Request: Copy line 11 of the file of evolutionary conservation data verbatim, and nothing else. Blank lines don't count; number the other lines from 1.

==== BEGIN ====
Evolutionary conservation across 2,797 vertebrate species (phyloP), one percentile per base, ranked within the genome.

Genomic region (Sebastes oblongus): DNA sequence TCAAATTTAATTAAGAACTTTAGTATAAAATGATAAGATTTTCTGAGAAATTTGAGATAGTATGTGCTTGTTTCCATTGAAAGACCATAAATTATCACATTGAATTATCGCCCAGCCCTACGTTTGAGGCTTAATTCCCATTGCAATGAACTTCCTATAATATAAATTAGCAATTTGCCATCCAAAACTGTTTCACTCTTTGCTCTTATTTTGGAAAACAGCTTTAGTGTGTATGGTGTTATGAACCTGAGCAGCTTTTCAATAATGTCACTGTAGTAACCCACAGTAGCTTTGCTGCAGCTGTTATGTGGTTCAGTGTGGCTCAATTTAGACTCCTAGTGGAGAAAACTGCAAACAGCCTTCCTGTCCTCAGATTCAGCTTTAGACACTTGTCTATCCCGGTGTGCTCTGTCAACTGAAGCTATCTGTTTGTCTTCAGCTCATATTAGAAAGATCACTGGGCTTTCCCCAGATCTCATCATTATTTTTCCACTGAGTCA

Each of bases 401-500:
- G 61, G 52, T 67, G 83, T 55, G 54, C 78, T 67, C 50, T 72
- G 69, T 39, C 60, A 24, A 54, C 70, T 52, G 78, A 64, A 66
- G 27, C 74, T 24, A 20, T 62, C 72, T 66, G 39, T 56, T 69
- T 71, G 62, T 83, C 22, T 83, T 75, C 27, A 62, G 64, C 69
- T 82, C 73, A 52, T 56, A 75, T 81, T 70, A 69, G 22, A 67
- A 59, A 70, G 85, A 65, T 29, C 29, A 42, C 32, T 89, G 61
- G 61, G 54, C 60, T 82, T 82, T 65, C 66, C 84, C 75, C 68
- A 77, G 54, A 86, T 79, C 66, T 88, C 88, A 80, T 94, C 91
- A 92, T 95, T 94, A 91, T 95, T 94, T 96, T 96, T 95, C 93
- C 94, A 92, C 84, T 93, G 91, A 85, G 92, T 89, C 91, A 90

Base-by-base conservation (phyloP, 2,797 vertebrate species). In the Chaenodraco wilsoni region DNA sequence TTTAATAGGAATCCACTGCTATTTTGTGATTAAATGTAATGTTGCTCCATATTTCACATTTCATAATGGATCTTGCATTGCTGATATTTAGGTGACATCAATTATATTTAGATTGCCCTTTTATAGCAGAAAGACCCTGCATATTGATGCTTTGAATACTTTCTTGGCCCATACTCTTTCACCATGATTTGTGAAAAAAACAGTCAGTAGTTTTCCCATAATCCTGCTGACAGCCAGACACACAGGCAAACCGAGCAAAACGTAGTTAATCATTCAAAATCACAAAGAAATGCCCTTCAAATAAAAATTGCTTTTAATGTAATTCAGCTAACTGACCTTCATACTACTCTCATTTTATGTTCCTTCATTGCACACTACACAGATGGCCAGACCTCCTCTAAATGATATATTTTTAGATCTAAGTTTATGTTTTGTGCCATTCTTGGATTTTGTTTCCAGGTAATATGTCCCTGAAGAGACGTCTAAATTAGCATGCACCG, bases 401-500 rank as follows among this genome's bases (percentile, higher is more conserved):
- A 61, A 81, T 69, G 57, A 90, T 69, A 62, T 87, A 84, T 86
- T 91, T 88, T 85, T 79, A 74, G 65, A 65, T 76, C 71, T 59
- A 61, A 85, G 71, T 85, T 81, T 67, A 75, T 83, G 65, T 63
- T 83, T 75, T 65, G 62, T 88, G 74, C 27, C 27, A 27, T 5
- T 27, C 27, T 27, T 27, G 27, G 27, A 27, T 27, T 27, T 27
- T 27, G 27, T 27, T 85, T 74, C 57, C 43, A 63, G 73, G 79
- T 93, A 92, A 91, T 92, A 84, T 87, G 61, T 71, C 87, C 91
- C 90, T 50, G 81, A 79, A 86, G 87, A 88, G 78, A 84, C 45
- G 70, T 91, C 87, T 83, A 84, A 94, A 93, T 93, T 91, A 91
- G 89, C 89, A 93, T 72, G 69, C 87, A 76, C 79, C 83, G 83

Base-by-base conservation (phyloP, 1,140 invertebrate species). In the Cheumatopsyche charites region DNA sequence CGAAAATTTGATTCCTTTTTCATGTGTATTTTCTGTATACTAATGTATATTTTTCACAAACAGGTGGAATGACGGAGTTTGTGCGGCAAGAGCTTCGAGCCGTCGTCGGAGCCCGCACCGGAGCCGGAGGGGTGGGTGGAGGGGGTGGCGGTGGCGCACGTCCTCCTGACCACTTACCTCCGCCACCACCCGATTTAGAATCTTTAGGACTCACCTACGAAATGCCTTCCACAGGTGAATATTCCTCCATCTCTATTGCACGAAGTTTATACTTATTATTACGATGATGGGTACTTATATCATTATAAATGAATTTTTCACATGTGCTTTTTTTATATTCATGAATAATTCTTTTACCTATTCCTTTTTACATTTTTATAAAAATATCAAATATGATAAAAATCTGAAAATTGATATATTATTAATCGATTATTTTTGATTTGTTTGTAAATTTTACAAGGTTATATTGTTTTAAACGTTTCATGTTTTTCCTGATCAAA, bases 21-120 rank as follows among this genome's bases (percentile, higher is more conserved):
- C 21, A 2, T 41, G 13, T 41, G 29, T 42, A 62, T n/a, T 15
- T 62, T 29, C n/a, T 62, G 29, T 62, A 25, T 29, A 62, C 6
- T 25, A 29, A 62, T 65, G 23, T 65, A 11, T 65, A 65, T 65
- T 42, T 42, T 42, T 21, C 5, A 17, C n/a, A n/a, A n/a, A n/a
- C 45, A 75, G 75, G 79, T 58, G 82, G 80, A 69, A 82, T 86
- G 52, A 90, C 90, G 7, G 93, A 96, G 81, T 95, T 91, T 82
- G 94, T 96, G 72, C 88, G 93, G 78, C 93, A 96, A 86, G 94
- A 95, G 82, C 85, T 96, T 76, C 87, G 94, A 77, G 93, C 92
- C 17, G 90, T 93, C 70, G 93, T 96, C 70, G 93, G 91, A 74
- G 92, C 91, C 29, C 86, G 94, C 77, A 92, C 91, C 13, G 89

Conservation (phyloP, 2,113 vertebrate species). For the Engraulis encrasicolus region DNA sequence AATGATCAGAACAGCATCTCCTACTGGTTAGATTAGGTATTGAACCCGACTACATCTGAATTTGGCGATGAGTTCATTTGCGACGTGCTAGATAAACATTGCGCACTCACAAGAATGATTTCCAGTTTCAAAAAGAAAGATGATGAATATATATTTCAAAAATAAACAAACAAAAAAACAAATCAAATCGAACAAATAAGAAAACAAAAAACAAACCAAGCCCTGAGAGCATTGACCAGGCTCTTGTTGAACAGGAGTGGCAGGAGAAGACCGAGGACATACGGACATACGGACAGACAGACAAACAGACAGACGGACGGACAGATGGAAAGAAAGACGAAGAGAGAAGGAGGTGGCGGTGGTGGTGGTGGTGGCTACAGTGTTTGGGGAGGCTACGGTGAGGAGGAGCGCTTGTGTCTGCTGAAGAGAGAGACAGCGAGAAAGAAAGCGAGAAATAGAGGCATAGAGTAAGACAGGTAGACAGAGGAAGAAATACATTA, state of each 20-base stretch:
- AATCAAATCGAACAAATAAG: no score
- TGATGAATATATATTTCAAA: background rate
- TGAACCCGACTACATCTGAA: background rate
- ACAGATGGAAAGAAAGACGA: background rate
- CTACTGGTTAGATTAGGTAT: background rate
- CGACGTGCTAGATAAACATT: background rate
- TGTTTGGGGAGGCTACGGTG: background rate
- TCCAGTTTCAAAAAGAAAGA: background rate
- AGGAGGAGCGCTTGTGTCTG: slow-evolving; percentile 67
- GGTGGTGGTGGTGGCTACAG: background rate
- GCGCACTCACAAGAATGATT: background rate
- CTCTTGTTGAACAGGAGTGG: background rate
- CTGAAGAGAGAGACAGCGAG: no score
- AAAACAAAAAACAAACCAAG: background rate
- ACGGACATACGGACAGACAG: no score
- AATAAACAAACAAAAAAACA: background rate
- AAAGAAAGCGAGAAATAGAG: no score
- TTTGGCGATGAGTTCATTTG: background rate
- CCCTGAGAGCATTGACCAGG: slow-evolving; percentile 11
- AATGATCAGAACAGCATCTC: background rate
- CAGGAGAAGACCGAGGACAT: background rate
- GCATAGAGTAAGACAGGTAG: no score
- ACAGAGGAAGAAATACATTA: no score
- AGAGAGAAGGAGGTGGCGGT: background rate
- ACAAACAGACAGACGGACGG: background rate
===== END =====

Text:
- A 77, G 54, A 86, T 79, C 66, T 88, C 88, A 80, T 94, C 91